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This review is taken from PN Review 61, Volume 14 Number 5, May - June 1988.

THWAITE'S ACADEMY John Mole, Homing (Secker & Warburg) £5.95
Lawrence Sail, Devotions (Secker & Warburg) £5.95

The trouble with ordinary decent folk is that ogres are much more interesting. When these good, civilized fathers, John Mole and Lawrence Sail, write affectionate poems about their children, you cannot help wondering whether loathing the kids might not produce livelier writing. And their enthusiasms are, well, so mind-numbingly respectable: Messiaen, Dufy, Thomas Girtin, jazz, Pasternak (Mole); Pissarro, cricket, Duchamp, Dufy (again), medieval illuminated manuscripts (Sail). You can almost hear the continuity announcer's voice between their poems: 'And now on Radio 3 . . .'.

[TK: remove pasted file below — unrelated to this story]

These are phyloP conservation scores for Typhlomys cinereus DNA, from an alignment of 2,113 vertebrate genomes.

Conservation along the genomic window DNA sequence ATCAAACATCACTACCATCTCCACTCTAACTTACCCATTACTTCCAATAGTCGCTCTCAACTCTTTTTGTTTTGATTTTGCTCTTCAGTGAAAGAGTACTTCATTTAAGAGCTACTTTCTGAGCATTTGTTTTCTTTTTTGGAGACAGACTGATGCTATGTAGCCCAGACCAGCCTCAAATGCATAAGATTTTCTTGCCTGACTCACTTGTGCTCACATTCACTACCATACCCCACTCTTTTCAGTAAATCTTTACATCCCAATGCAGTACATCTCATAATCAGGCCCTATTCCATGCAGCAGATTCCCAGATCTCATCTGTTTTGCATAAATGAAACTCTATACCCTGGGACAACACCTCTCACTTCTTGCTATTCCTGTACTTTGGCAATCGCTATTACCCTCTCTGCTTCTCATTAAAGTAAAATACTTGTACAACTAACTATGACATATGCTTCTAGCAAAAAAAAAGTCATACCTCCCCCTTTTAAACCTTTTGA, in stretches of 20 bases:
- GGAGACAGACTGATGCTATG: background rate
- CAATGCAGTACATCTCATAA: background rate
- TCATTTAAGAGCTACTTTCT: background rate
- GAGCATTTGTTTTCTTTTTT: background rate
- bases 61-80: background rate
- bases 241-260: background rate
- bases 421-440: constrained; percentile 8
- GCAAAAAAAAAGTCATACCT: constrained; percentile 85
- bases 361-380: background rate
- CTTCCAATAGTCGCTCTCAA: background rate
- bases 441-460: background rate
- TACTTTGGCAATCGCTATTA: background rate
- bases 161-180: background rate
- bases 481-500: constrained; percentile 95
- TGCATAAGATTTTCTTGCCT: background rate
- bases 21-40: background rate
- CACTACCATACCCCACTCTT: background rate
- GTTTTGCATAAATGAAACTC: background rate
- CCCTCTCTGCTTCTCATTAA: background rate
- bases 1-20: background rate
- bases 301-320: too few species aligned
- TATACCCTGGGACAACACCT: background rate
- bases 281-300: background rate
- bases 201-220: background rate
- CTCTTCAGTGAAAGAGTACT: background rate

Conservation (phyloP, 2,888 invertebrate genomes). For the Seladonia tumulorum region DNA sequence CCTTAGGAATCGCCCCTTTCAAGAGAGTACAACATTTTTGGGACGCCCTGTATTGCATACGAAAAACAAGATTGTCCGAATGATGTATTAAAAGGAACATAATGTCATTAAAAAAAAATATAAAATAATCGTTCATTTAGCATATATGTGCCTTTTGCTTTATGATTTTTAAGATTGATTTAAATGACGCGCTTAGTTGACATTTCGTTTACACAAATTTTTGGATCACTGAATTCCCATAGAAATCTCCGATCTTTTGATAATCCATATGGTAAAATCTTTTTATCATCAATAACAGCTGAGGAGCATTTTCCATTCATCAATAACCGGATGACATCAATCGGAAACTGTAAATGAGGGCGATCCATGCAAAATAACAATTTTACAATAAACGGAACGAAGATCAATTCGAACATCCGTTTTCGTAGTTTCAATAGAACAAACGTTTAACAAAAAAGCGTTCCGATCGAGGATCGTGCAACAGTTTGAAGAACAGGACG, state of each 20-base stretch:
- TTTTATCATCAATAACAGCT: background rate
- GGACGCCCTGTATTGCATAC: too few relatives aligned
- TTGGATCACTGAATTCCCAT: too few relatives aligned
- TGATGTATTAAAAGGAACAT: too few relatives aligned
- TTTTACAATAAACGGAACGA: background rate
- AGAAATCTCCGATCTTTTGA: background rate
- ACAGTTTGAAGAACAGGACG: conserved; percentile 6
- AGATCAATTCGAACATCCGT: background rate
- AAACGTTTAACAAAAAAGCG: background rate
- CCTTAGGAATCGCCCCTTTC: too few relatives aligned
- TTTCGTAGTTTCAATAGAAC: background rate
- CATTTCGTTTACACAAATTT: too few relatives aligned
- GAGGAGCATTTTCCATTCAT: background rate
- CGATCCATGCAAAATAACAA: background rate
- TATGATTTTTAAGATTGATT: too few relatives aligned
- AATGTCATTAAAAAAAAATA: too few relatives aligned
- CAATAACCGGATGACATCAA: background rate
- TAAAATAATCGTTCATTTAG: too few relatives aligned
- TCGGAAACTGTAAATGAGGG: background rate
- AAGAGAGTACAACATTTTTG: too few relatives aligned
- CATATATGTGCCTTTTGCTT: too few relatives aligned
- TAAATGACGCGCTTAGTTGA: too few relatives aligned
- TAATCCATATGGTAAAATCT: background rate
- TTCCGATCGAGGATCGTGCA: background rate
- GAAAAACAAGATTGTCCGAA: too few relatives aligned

Unfair, of course, but that really is the problem with these two admirable collections, the last of the old school of Secker, or Thwaite's Academy. John Mole must be sick of hearing about his civilized virtues, his suppleness of wit and corresponding lack of gravitas. In Homing, language-game-playing dexterity is more than ever the controlling mode, and no one does it better. There is 'Answer Phone', in which the initially sane recorded messages gradually mutate into lunacy; 'Translation', which is about walls and ladders (whose side is which, and why climb anyway?); a wonderful unpunctuated monologue spoken by a station wife; even a countdown to oblivion spoken by a mad parrot. The strategy seems to involve the fending-off of darkness by pointing brief ironic flashlights at it: the trick works marvellously until you wonder why he is doing it. As in so much of Mole's earlier work, what is missing is any sustained acknowledgement that life is a shade more hellish than ...


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